Tokugawa, Mitsukuni
   Second daimyo of the feudal domain of Mito, and a grandson of Tokugawa, Ieyasu. He is otherwise known as Mito-komon, Seizan or Giko. He encouraged the study of Shushi-gaku Neo-Confucianism with a view to synthesising Japanese and Chinese thought, and sponsored a number of scholarly projects within the Mito-gaku school including the influential Dai-Nihon-shi or 'History of Japan' which argued that the imperial household should be elevated to the status of divine focus of religious loyalty for the whole nation. He anticipated some elements of the shinbutsu bunri of 1868 by destroying about a thousand Buddhist temples and ordering one shrine to be built per village ('isson issha') in his domain. His statue, along with that of Tokugawa, Nariaki, ninth daimyo of Mito (1800-1860), was installed in the Tokiwa Jinja at Mito in 1874. Both are regarded as kami. Another statue was kept in the Buddhist Kyushoji, a temple built by Mitsukuni for his mother, until the temple was destroyed by bombing in 1945.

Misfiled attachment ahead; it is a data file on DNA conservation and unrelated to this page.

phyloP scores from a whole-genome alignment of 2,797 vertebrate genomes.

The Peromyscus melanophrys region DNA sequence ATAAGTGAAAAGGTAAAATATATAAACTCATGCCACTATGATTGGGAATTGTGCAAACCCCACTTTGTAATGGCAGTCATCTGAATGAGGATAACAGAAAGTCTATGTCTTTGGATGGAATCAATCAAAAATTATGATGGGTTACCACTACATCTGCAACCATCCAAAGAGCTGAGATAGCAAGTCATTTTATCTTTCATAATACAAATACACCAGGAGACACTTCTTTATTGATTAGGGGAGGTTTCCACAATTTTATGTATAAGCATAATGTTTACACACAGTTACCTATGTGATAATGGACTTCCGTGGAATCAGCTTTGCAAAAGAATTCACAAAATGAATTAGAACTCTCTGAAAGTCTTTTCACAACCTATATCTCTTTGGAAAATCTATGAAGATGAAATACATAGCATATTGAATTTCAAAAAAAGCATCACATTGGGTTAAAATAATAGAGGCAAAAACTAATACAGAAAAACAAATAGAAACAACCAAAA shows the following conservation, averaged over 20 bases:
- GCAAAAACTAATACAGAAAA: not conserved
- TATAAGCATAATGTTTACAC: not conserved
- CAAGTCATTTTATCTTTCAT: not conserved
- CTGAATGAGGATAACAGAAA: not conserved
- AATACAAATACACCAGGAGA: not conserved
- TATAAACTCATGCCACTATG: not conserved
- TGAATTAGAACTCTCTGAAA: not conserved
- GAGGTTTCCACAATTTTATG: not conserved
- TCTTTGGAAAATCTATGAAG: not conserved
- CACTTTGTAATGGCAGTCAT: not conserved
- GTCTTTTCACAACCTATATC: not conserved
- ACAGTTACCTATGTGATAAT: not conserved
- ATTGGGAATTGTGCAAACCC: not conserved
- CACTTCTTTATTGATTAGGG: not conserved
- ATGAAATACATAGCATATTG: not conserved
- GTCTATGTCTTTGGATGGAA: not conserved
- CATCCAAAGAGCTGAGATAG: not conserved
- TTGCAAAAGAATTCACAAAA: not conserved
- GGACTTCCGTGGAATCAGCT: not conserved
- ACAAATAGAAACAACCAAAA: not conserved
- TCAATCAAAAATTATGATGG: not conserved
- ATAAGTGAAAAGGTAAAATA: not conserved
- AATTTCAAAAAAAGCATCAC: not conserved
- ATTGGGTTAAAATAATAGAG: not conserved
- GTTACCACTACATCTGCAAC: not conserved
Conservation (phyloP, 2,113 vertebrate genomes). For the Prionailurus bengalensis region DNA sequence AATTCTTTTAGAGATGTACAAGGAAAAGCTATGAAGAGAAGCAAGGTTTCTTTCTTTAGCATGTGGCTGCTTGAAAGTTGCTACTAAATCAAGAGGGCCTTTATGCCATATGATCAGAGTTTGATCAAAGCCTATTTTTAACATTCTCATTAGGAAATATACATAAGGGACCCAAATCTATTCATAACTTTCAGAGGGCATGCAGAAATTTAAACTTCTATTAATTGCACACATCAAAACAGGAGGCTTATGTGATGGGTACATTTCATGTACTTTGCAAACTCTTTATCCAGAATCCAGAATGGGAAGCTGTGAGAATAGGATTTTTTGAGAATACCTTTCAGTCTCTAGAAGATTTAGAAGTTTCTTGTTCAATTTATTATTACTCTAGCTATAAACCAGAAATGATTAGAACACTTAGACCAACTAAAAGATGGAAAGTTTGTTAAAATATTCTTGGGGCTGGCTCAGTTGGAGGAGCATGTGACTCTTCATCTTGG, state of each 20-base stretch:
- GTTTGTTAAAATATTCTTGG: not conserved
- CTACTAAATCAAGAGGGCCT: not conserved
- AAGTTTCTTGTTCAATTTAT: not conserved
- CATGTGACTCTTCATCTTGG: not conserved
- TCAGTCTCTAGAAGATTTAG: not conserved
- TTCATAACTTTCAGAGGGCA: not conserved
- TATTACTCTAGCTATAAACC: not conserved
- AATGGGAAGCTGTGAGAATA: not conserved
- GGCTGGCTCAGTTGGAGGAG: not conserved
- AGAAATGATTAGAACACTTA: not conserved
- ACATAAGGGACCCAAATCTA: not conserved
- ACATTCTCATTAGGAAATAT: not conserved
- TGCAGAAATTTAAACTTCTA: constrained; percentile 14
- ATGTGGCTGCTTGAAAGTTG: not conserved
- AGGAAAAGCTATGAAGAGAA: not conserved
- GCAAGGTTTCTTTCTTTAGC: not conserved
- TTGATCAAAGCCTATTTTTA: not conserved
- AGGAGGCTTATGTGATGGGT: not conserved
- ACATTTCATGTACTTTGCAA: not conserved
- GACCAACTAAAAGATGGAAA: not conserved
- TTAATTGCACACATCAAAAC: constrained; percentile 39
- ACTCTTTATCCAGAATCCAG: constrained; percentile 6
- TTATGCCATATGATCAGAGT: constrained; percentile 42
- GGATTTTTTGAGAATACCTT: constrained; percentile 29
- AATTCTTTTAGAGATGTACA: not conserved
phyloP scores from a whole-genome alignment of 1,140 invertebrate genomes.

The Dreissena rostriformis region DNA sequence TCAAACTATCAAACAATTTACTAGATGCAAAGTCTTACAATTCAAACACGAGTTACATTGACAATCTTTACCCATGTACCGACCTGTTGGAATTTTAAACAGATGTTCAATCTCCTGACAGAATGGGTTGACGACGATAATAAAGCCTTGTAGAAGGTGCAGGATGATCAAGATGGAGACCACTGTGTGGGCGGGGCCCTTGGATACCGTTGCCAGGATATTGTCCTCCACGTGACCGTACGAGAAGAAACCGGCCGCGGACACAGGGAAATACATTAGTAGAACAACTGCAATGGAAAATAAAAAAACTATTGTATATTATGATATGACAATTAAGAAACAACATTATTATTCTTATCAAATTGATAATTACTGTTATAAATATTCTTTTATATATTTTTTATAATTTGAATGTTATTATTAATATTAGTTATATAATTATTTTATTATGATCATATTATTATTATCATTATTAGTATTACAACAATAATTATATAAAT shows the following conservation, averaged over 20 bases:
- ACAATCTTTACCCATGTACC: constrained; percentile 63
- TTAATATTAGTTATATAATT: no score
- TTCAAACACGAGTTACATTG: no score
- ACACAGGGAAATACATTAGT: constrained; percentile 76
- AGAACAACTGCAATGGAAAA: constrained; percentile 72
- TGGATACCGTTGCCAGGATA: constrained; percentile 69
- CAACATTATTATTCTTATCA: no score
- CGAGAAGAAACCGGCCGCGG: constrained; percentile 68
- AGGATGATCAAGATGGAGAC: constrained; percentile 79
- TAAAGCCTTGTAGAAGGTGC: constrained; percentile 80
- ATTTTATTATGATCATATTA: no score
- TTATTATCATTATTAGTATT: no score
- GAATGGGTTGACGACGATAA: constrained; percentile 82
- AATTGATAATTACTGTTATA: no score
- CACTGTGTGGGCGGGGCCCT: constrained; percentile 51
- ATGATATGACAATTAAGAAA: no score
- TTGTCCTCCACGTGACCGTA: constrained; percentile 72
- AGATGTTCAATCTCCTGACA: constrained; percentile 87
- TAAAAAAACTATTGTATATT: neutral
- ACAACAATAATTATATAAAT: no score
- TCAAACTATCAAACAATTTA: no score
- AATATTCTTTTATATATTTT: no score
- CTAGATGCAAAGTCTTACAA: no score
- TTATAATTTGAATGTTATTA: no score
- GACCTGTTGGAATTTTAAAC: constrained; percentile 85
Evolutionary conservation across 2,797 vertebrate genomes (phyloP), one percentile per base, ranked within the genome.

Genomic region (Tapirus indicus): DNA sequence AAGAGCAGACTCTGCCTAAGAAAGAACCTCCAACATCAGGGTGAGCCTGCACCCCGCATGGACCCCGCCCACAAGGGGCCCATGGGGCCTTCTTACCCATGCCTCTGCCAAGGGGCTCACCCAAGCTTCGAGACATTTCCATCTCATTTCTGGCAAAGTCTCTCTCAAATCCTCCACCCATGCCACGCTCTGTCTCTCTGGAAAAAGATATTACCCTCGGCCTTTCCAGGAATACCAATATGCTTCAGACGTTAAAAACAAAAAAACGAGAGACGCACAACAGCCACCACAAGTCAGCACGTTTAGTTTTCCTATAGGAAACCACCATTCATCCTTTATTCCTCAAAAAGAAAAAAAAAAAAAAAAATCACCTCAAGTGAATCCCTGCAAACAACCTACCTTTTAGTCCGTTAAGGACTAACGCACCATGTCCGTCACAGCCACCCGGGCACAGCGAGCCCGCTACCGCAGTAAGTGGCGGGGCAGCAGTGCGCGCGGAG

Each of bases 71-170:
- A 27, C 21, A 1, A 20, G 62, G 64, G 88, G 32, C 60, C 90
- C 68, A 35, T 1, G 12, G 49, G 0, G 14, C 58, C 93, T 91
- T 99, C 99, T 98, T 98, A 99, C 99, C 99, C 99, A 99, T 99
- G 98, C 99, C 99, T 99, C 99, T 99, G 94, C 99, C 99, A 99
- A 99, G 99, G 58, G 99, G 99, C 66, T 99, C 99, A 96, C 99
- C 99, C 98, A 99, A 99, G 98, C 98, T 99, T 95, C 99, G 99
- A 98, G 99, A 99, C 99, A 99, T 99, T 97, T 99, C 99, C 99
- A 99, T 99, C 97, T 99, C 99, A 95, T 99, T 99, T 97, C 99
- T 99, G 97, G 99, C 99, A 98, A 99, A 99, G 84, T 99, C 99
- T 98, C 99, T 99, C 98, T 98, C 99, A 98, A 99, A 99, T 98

See Kokugaku.

A Popular Dictionary of Shinto. .

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